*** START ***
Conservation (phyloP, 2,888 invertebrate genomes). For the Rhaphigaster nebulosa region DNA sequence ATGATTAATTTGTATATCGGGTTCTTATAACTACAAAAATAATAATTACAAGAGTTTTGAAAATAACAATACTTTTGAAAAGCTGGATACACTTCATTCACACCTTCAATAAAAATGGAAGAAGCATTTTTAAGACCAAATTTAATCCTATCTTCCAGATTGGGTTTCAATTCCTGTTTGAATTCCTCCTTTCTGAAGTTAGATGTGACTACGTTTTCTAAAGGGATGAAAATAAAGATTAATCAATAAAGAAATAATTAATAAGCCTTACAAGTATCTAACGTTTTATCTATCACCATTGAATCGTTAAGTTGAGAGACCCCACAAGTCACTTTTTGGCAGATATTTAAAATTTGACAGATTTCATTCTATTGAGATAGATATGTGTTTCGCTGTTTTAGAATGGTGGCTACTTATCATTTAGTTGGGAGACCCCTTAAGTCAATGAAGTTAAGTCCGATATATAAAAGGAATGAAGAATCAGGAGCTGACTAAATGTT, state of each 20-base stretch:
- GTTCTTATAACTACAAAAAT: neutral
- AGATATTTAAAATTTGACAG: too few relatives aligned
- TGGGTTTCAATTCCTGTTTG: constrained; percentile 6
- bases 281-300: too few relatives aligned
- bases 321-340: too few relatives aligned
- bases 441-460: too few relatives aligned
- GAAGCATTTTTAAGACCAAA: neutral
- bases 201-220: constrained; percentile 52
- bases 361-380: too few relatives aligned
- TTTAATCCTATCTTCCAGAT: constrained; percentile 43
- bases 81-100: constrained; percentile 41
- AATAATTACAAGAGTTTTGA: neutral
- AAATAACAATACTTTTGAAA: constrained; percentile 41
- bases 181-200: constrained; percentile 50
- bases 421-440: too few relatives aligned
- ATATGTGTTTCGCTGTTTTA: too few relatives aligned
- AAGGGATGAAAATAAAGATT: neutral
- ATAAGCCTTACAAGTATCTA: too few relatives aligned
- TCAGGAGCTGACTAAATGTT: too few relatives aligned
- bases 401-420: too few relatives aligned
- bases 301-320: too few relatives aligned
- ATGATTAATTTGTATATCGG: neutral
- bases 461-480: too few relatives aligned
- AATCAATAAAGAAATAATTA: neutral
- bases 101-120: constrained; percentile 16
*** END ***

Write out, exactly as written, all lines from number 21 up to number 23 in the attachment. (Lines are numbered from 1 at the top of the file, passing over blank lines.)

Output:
- bases 401-420: too few relatives aligned
- bases 301-320: too few relatives aligned
- ATGATTAATTTGTATATCGG: neutral